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MoMA is one of the most important modern and contemporary art museums in the world, a temple to the arts that is home not only to paintings and sculptures, but also works of photography, cinema, design and much more, as you’ll soon discover.

The first location of the museum, in 1929, was the modest twelfth floor of a nearby building. After such humble beginnings and the continual moves along 53rd Street, the museum eventually took up permanent residence in its current home, one of the lowest buildings in the surrounding area. Low, yet definitely not lowly in artistic terms.

This building, designed by Philip Johnson and inaugurated on the occasion of the museum’s 35th anniversary, was extended first in the 1970s by the architect Cesar Pelli, and again in 2004 by Yoshio Taniguchi from Japan. The available space doubled thanks to the addition of two new buildings, one for the galleries of the main exhibition and the other for conference rooms, workshops, archives and the library. Between the two is the restyled Abby Aldrich Rockefeller Sculpture Garden, dedicated to the main supporter of MoMA.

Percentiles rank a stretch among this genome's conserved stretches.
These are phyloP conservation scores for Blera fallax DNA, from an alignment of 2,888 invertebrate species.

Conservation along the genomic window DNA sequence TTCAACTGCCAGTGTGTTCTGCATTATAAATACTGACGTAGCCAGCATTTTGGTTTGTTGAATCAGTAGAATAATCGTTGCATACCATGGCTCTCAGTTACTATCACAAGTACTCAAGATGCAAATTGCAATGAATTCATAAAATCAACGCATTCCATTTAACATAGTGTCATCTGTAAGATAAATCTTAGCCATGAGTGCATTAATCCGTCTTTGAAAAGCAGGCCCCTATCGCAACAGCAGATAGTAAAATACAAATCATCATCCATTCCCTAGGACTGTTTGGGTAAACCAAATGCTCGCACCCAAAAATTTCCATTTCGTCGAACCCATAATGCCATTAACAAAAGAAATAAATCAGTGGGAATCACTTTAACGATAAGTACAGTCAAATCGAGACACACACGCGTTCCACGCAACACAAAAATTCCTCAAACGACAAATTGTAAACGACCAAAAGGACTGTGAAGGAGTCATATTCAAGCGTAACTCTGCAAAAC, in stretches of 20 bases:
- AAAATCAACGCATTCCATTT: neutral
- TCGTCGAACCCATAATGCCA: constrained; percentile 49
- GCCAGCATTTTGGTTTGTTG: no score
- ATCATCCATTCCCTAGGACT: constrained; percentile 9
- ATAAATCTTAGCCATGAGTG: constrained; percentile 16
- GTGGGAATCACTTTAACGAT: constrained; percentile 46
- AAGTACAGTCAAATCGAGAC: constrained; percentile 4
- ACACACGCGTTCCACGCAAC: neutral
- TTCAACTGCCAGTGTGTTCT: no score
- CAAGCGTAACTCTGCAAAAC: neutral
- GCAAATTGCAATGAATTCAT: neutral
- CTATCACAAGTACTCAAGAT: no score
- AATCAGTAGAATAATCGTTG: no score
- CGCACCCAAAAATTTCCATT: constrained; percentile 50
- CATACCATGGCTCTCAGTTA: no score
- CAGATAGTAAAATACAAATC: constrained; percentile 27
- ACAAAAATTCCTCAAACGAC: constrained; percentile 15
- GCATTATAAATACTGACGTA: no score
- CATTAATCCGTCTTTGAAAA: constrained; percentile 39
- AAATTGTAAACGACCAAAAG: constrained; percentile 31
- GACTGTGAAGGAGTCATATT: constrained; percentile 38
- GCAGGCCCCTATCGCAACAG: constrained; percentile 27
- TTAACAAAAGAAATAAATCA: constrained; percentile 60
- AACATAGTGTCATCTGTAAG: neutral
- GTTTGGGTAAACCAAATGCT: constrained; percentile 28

From 2002 to 2004, when MoMA was closed for the renovation work coinciding with its 75th anniversary, part of its prestigious collection was moved to the MoMA PS1, the original alternative cultural center of Queens, created towards the end of the 1970s with the name of PS1 in a truly fascinating late-nineteenth-century building.

AN INTERESTING FACT: MoMA was founded by three wealthy female philanthropists, nicknamed “the daring ladies”, not only for their enterprising spirit, but also for the audacity of the works they exhibited, mainly from Cubist and abstract art movements, at the time considered far-removed from “true” art. In the end, the three tenacious, modern “daring ladies” were proved right, and their artistic brainchild is today a popular symbol of their far-sighted vision.


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